Science World (Vancouver) facts for kids
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|Location||1455 Quebec Street,
Vancouver, British Columbia, Canada
|Public transit access||Main Street–Science World|
Science World is a science centre run by a not-for-profit organization of the same name in Vancouver, British Columbia, Canada. It is located at the end of False Creek and features many permanent interactive exhibits and displays, as well as areas with varying topics throughout the years.
Prior to the building being handed over to Science World by the city government in 1987, the building was built as Expo Centre for the Expo 86 world's fair. Following the end of Expo 86, the building was re-purposed as a science centre. The science centre opened on May 6, 1989, as Science World. From 2005 to 2020, the museum was branded as Science World at Telus World of Science, before it reverted to its original name.
In 1977, Barbara Brink ran mobile hands-on exhibits known as the Extended I around the Lower Mainland. Later, the temporary Arts, Sciences & Technology Centre opened in downtown Vancouver on January 15, 1982, attracting over 600,000 visitors. Another 400,000 benefited from the centre's outreach programs, which were delivered around the province.
When Vancouver was chosen to host the transportation-themed 1986 World's Fair (Expo 86), a Buckminster Fuller–inspired geodesic dome was designed by Expo's chief architect Bruno Freschi to serve as the fair's Expo Centre. Construction began in 1984 and was completed by early 1985. After Expo closed its gates in October of the following year, an intensive lobbying campaign was launched to secure the landmark building, relocate the "Arts, Sciences and Technology Centre" into the post-Expo dome, and convert the Expo Centre into Science World. With much government backing, the dome was obtained from the province and a massive fund-raising campaign ensued. Donations from the federal, provincial and municipal governments, the GVRD, the private sector, foundations, and individuals contributed $19.1 million to build an addition to the Expo Centre, redesign the interior and fabricate exhibits. In 1988, in a four-month preview, over 310,000 visitors came to see the new building. A year later, the 400-seat Omnimax theatre in the upper section of the dome was opened, extending upon the 3D IMAX theatre which was built in 1986 for the Expo "Transitions" film series.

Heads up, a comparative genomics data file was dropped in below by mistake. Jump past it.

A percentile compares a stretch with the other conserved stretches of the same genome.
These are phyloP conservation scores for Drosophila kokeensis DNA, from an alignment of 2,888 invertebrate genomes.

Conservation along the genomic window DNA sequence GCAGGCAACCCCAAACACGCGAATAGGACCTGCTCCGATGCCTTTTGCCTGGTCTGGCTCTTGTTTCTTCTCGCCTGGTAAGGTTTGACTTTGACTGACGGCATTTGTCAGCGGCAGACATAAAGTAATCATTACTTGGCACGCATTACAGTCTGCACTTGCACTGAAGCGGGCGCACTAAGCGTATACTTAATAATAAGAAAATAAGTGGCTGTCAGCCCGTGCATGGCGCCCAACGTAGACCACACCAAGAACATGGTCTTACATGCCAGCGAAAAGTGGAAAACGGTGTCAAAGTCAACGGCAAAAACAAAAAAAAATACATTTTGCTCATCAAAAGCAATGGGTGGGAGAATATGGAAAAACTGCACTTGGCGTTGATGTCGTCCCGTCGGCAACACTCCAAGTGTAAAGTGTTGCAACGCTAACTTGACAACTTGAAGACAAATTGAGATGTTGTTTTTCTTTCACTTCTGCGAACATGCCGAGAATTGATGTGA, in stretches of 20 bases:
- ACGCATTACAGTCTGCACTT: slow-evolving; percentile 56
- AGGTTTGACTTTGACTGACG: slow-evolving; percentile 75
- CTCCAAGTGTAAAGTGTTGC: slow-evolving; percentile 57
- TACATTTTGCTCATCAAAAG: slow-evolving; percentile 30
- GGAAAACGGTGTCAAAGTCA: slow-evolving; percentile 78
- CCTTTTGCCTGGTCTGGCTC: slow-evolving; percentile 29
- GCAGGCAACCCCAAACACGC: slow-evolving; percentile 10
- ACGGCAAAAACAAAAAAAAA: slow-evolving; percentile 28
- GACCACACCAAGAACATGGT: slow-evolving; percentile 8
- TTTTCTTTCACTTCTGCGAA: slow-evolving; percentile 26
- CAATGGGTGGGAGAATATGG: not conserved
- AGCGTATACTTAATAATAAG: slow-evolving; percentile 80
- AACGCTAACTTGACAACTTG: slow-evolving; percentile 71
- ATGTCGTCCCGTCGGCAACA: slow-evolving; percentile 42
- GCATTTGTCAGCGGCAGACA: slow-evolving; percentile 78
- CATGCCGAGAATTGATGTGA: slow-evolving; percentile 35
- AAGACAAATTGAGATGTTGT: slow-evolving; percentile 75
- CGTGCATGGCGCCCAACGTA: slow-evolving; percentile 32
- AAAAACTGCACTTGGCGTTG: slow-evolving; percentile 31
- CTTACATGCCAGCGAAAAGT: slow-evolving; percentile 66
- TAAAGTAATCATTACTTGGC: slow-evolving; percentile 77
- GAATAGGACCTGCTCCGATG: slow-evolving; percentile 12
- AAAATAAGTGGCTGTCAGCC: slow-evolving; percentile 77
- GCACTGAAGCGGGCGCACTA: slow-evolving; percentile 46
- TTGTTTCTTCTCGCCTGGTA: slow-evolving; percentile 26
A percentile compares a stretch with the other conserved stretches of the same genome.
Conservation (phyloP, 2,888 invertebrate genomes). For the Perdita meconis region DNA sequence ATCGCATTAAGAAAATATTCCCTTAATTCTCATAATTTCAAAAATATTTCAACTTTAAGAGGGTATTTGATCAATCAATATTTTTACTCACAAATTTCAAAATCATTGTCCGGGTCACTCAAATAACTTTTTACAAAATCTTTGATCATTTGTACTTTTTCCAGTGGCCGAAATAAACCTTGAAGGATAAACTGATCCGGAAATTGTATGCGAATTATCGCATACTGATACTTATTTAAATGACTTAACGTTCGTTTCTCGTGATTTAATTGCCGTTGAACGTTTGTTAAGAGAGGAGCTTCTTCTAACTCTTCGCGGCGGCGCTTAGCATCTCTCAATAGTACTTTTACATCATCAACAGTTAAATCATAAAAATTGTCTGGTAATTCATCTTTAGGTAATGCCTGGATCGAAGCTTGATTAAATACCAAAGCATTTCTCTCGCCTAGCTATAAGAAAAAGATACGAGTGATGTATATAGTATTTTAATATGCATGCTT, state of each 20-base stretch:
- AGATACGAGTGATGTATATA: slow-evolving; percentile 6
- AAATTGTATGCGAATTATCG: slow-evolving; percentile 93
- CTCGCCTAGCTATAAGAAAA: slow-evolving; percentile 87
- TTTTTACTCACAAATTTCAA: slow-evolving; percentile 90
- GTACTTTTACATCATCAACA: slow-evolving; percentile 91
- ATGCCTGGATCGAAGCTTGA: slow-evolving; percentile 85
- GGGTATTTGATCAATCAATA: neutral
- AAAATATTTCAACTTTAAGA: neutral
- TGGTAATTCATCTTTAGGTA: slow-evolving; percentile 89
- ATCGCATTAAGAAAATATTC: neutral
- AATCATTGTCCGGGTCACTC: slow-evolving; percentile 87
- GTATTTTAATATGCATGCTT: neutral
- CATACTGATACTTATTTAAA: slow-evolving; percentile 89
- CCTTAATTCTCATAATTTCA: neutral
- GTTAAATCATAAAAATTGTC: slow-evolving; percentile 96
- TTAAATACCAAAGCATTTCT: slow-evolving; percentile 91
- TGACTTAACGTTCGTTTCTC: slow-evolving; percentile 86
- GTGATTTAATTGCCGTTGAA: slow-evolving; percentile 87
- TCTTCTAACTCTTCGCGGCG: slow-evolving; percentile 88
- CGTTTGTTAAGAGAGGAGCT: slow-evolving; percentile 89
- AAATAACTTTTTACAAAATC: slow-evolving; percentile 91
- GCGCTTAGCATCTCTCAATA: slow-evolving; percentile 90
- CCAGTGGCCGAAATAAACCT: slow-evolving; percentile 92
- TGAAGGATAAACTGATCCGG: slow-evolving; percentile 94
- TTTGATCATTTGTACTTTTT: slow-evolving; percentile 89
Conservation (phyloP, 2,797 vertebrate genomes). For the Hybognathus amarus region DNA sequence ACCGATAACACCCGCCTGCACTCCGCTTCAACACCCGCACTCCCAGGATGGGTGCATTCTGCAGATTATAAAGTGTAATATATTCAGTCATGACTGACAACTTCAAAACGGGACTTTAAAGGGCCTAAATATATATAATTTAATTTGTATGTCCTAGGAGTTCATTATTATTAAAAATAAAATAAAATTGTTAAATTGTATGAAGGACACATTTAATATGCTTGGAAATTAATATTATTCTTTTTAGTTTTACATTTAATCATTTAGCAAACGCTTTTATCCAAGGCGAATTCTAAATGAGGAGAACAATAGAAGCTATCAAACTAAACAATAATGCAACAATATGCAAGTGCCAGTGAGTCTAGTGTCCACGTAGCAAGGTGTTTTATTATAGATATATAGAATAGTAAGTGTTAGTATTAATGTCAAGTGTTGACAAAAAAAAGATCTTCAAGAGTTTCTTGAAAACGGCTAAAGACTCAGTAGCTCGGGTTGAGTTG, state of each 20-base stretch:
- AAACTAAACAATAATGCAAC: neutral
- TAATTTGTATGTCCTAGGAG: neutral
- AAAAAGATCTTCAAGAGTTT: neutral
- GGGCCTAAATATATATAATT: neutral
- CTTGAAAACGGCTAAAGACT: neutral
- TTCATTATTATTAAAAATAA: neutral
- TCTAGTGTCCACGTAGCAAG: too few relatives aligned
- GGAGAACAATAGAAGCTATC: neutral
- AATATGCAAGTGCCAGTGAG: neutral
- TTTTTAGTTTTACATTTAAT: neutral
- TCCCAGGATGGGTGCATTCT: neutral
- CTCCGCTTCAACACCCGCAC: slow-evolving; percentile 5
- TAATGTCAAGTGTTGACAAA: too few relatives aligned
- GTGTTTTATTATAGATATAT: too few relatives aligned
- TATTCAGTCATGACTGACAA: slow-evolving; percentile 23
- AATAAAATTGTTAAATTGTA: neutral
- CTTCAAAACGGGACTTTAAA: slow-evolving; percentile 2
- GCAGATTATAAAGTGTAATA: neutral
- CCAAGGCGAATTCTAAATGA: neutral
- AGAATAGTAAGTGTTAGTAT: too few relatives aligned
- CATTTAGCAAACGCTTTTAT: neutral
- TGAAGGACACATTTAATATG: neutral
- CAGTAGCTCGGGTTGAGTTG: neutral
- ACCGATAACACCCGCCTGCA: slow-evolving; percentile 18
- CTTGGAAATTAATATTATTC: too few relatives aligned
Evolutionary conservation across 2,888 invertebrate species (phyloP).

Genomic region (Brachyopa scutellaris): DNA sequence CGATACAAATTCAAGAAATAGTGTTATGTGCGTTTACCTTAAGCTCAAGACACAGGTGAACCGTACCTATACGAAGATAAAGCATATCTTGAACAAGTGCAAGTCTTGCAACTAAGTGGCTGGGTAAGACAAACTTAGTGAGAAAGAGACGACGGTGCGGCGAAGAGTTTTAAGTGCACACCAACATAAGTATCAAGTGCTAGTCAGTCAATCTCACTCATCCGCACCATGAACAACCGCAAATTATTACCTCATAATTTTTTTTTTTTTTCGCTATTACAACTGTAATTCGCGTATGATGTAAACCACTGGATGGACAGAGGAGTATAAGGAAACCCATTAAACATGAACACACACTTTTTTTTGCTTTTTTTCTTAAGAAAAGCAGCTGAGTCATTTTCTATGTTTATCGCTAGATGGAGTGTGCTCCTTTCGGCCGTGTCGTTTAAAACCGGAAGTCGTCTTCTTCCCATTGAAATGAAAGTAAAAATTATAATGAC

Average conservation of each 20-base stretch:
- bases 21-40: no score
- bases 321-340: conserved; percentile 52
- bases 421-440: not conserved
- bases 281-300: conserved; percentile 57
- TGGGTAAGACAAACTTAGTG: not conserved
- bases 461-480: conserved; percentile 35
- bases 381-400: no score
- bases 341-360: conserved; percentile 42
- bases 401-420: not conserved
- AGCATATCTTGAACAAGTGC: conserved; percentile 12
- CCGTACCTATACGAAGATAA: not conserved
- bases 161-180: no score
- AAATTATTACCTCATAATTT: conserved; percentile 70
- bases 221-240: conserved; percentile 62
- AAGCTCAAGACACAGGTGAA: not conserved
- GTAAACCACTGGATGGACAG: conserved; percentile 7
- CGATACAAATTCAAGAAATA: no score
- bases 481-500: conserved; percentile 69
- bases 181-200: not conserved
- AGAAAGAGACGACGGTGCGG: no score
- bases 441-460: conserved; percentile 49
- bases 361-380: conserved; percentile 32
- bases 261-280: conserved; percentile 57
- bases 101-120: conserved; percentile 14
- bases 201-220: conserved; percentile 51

The centre entered its first title sponsorship agreement with Alcan Inc. in 1996, renaming its Omnimax Theatre the Alcan Omnimax Theatre. Alcan later decided to sponsor the organization in different ways and the theatre returned to its original name, the Omnimax Theatre.
In January 2005, the building was officially renamed "Telusphere" as part of an agreement where Telus gave a $9-million donation in return for the naming rights to the building. This new name proved universally unpopular. In mid-2005, the name of the science centre was changed to "Science World at the Telus World of Science". The brand "Telus World of Science" was used for several other science centres in Calgary and Edmonton. The naming rights agreement ended in 2020, with the science centre dropping "Telus World of Science" from its name. During this period, the name change did not affect the nearby Main Street–Science World SkyTrain station.
During the 2010 Winter Olympics, Science World played host to "Sochi World", a hospitality area representing the country of Russia, hosts of the 2014 Winter Olympics. The attraction closed in mid-January 2010 to facilitate the transformation, and was re-opened that March. Science World underwent renovation after the 2010 Winter Olympics. The indoor renovations were completed by mid-2012 and the adjacent Ken Spencer Science Park opened in late 2012.
On July 29, 2020, the organization's board of governors announced that BC Liberal MLA from Surrey-White Rock, Tracy Redies, would be resigning her legislature seat and taking over as the CEO of Science World, from September 14, 2020. The new CEO would be replacing the interim CEO, Janet Wood.
Science World runs a variety of outreach programs all over British Columbia. Some examples include On the Road, where staff travel extensively throughout the province to conduct workshops and present science-themed shows in schools and communities that otherwise would not have access to a local science centre; Super Science Club, where Science World educators conduct after-school programs in underserved schools to inspire at-risk children to become passionate about lifelong science and technology learning; and Opening the Door, where high-school students with an interest in science-based careers are offered the opportunity to network with current science professionals.
List of museums
Science World (Vancouver) Facts for Kids. Kiddle Encyclopedia.